Not All Prosecutors are Evil . . . All of the Time
This week, I had a client who was, by all acounts, a long-time drug addict. He had a prior possession conviction, and had been to prison twice before for home burglary. Now, he was charged with breaking into an auto parts store at night by smashing the glass door of the building. He had removed some items, but they were all found sitting out in front of the store. There was also a trail of blood leading away from the store. My client was found about a block away, a bit dazed, trying to stop his bleeding wrist. He admitted to the officer that he had broken into the building, hoping to steal something he could sell to buy drugs.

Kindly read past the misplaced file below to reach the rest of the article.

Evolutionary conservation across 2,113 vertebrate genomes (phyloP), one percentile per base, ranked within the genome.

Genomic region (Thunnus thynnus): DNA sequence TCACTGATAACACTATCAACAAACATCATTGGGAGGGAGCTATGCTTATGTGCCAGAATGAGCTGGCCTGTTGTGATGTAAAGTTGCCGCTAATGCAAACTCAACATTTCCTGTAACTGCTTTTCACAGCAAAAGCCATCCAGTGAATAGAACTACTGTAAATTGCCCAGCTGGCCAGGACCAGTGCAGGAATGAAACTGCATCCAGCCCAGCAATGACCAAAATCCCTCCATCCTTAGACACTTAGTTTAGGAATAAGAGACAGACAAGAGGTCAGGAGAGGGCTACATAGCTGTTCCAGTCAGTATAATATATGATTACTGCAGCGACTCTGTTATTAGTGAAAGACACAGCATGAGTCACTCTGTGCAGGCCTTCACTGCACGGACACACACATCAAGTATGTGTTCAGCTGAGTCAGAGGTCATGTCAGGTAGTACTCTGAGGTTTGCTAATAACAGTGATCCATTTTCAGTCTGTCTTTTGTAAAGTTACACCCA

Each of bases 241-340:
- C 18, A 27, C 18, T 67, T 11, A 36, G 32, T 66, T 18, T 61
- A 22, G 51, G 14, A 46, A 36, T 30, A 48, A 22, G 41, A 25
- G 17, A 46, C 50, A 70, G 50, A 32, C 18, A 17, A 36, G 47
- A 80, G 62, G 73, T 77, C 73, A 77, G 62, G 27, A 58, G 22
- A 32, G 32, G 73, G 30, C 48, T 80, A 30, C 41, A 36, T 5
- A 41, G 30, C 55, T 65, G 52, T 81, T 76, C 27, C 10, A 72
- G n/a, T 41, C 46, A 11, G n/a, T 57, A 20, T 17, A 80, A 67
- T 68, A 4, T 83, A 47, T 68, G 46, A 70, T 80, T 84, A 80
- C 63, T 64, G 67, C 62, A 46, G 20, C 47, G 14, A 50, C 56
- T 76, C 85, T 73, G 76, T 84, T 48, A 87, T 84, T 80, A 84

Burglary of a building is a state jail felony. However, because my client had been to prison for felonies twice before, his punishment level was enhanced to a second degree felony--2-20 years in prison. The prosecutor's initial offer was five years in prison. My client desperately wanted drug treatment, and asked for probation with the condition that he be sent to SAFP, which is a 6-9 month lockdown drug treatment program run out of the state prison system. In talking to my client, I honestly believed that he wanted to get off drugs, and that he knew that only something as intensive as SAFP would work for him. But, I also knew that a prosecutor would be unlikely to offer probation to someone with his criminal record. Still, I spoke with the prosecutor, laid out my client's case and his plea, and asked her to consider it. She read the police report thoroughly, called the complainant, and came back to me with an offer of ten years probation with SAFP. It seemed like a miracle. But, it wasn't. It was just a situation where this prosecutor saw a guy with a long history of drug-related crime, and thought that maybe, this time, there was a chance to get this guy clean, instead of having him continue to commit crimes, and end up in prison for the rest of his life. She gave him a chance. It wasn't a chance he was entitled to or that he deserved, but it was a chance she chose to offer him. She is no wimpy prosecutor. I have seen her try the hell out of her jury trials, and demand a life setence--and get it--from a jury. But in this case, she threw my guy a life line. I hope he takes every advantage of the opportunity she has given him, and that he realizes that this tough, decent, hard-working prosecutor may have saved his life.